I recently read a great piece by Jonah Lehrer where he ponders about the way we pursue science. It’s worth reading the whole article, but here’s the paragraph which really grabbed my attention -
Karl Popper, the great philosopher of science, once divided the world into two categories: clocks and clouds. Clocks are neat, orderly systems that can be solved through reduction; clouds are an epistemic mess, “highly irregular, disorderly, and more or less unpredictable.” The mistake of modern science is to pretend that everything is a clock, which is why we get seduced again and again by the false promises of brain scanners and gene sequencers. We want to believe we will understand nature if we find the exact right tool to cut its joints. But that approach is doomed to failure. We live in a universe not of clocks but of clouds.
I think clouds are beautiful, don’t you? Their variety, their constantly changing shape and colour and size…..their unpredictability. Astonishing. So, yes, I agree with Jonah, (and with Karl Popper), the mechanistic view of the universe has brought certain understandings and certain powers, but the networked, complex view of the universe will bring us a new understanding of reality, with quite a different concept of power. Jonah sums it up this way -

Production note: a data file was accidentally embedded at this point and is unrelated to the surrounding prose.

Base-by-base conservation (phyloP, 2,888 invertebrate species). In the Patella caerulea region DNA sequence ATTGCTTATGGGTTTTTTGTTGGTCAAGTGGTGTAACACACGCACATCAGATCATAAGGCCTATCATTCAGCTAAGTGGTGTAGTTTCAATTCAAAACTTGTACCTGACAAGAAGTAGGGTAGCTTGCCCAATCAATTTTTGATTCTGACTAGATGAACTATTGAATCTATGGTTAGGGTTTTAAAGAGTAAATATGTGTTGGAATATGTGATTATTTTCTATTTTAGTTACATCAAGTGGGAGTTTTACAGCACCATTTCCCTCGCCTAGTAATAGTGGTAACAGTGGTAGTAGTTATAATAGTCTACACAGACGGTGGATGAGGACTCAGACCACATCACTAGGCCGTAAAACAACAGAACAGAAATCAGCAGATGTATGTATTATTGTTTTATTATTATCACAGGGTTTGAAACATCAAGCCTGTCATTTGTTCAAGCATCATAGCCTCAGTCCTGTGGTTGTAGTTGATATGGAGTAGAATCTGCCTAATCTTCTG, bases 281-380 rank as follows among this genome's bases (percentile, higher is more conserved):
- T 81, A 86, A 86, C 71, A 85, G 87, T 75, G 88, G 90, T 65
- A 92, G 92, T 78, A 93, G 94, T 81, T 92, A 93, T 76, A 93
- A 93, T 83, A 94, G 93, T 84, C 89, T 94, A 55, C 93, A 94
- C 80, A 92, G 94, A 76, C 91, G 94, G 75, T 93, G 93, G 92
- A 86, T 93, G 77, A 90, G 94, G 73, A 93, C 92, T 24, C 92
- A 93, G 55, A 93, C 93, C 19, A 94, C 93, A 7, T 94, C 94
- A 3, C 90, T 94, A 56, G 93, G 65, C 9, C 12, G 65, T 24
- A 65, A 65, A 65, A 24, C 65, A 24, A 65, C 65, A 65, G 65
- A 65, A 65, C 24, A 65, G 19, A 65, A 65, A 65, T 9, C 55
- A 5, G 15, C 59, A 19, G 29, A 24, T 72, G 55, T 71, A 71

So how do we see the clouds? I think the answer returns us to the vintage approach of the Victorians. Right now, the life sciences follow a very deductive model, in which researchers begin with a testable hypothesis, and then find precisely the right set of tools to test their conjecture. Needless to say, this has been a fantastically successful approach. But I wonder if our most difficult questions will require a more inductive method, in which we first observe and stare and ponder, and only then theorize.
I think it’s about learning to use the whole brain again. Read Ian McGilchrist’s “The Master and his Emissary”. He explains more clearly than anyone else just what these two ways of seeing the world are about and how we might recapture our ability to use both halves of our brain!